The dendritic zone of the vestibular portion of cranial nerve VIII is in a synaptic relationship with the hair cells of each crista ampullaris and the macula utriculi and macula sacculi. The axons course through the internal acoustic meatus with those of the cochlear nerve. The cell bodies of these bipolartype sensory neurons are inserted along the course of the axons within the petrous portion of the temporal bone, where they form the vestibular ganglion. The vestibular nerve axons pass to the lateral surface of the rostral medulla where they enter the medulla and terminate in telodendria at one of two sites. The majority terminate in the vestibular nuclei in the medulla and pons. A few course directly into the cerebellum by way of the caudal cerebellar peduncle.
Cochlear Duct-Spiral Organ
The most highly developed and differentiated portion of the membranous labyrinth is the cochlear duct. This duct has a triangular shape with its base, the stria vascularis adjacent to the peripheral wall of the cochlea. A thin vestibular membrane forms the roof of the cochlear duct and a thicker basilar membrane forms the floor of the duct. The spiral organ (organum spirale), formerly organ of Corti, is a collection of hair cells and supporting cells that rests on the basilar membrane. These structures are involved in the transduction and transmission of sound impulses via the cochlear nerve to the brain. Special somatic afferent axons in the cochlear nerve make synaptic contact with these hair cells. Their neuronal cell bodies are centrally located in the attachment of the spiral lamina to the modiolus. The axons leave the inner ear through the internal acoustic meatus accompanied by the vestibular nerve and synapse in the cochlear nuclei on the lateral side of the medulla oblongata. The basilar membrane separates the endolymph of this duct from the perilymph of the scala tympani, which is a part of the cochlea. The thin vestibular membrane separates the endolymph of the cochlear duct from the perilymph in the scala vestibuli of the cochlea. Thus the membranous cochlear duct filled with endolymph is enclosed within the bony cochlea (scala tympani-scala vestibuli), which is filled with perilymph. These fluids have different chemical compositions and are not in open communication with each other. Likewise the membranous semicircular ducts containing endolymph are enclosed within the semicircular canals that contain perilymph. The distinction between the osseous and the membranous labyrinth is sometimes blurred in textbooks by the carefree use of canal for duct and cochlea for cochlear duct. To understand the structural and functional relationships of the labyrinths to each other, the terminology must be kept clear and consistent.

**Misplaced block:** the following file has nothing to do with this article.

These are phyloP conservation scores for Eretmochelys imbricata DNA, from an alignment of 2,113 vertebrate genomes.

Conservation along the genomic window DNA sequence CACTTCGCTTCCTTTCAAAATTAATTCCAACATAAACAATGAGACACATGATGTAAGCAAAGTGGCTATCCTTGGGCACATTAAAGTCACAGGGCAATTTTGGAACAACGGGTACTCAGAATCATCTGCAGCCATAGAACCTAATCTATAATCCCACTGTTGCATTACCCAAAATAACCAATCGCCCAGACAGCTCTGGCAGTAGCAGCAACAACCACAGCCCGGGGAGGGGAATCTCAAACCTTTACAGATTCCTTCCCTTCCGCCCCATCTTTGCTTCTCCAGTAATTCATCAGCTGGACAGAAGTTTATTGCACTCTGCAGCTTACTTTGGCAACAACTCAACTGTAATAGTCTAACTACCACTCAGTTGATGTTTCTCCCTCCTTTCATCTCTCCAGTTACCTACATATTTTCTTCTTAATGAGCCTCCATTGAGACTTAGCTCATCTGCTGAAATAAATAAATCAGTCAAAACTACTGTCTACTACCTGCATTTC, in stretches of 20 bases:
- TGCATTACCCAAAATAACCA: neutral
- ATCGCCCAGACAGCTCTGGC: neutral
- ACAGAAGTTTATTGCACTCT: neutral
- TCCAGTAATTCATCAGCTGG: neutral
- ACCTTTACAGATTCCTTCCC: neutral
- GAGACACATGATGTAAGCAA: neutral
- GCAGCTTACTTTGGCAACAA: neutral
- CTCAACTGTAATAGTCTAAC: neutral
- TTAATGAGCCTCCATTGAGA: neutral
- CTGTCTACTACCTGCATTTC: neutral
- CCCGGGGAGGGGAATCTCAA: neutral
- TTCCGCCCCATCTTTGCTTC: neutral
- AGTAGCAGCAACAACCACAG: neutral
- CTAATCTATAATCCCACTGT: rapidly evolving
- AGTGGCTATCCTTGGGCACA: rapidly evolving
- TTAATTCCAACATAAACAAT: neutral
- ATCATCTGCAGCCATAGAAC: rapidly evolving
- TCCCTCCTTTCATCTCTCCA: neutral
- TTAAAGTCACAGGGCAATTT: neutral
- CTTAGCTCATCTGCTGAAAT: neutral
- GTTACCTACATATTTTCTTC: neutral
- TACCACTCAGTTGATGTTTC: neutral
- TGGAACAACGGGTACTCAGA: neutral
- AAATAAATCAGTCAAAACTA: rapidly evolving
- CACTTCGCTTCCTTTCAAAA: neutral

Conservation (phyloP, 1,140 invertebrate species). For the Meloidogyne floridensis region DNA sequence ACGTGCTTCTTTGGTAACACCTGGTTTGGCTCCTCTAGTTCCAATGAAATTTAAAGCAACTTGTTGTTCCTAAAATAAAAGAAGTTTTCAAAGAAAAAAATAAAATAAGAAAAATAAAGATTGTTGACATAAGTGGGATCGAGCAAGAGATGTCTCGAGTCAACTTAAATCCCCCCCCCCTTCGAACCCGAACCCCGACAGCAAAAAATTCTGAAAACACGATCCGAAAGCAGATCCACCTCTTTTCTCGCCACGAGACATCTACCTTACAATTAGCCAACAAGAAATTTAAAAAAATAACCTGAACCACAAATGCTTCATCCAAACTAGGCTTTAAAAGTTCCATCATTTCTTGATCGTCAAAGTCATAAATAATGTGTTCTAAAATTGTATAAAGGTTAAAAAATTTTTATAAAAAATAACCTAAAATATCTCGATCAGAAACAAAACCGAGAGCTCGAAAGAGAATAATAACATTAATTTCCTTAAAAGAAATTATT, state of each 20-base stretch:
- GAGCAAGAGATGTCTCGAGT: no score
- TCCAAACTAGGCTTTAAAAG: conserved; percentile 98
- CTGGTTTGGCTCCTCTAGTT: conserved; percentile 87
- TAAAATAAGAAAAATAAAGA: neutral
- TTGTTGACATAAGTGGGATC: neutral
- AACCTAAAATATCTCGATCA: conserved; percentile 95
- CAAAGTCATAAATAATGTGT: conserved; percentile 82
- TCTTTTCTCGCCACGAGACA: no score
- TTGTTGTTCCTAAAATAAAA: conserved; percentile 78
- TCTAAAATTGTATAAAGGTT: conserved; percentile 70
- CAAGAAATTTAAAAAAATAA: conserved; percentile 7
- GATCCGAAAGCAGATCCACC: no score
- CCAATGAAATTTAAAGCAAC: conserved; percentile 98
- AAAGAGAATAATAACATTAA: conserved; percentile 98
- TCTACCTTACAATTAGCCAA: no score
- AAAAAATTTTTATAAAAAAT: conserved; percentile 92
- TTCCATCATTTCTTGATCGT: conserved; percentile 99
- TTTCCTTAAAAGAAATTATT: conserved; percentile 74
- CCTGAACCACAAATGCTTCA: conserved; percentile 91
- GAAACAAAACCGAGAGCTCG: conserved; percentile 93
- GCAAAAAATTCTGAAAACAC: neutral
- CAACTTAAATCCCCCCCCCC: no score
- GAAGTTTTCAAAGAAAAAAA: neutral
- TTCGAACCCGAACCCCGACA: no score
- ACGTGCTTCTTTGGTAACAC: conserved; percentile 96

Hearing depends on the ability of sound waves in the external gaseous environment reaching the tympanic membrane via a patent external acoustic meatus. Here the oscillations in the air are converted to oscillations in the three auditory ossicles in the tympanic cavity. At the vestibular window the bony oscillations are converted to oscillations of the perilymphatic fluid, which in turn affects the spiral organ by oscillations of the basilar membrane in the cochlear duct. Any interruption of this pathway can result in loss of hearing. Most deafness is related to disorders of the spiral organ. Foss and Flottorp (1974) found that hearing in puppies first occurred as a functional modality at 14 days after birth (on average), which coincides with the opening of the eyelids. Congenital inherited sensorineural deafness is very common in many breeds of dogs and is usually present shortly after birth. Johnsson et al (1973) studied deafness and pathology of the cochlear in Dalmatian dogs. Rouse et al (1984) considered abnormal otoconia and calcification of the labyrinth in deaf Dalmatian dogs. Albinotic and abiotrophic forms are recognized and can be diagnosed in puppies using brainstem auditory response testing
Shambaugh (1923) injected the vessels of the dog labyrinth and found that the arterial supply was from a single labyrinthine artery that entered through the internal acoustic meatus. In some specimens a small artery came along the cochlear canaliculus and was distributed to a small area of periosteum along the scala tympani. The first branch to be given off from the labyrinthine artery was the anterior vestibular artery, a vessel that supplied the macula of the utriculus and the cristae of the lateral and anterior semicircular ducts. The second branch of the labyrinthine artery supplied the crista of the posterior duct, the posterior crura of the posterior and horizontal canals and ducts and the crus commune. The venous drainage from the labyrinth was collected by two trunks, the larger one leaving along the cochlear canaliculus collected all of the blood from the cochlea as well as most of the blood from the capillaries supplied by the anterior and posterior vestibular arteries. The lesser vein leaving along the vestibular aqueduct drained the remainder of the labyrinth.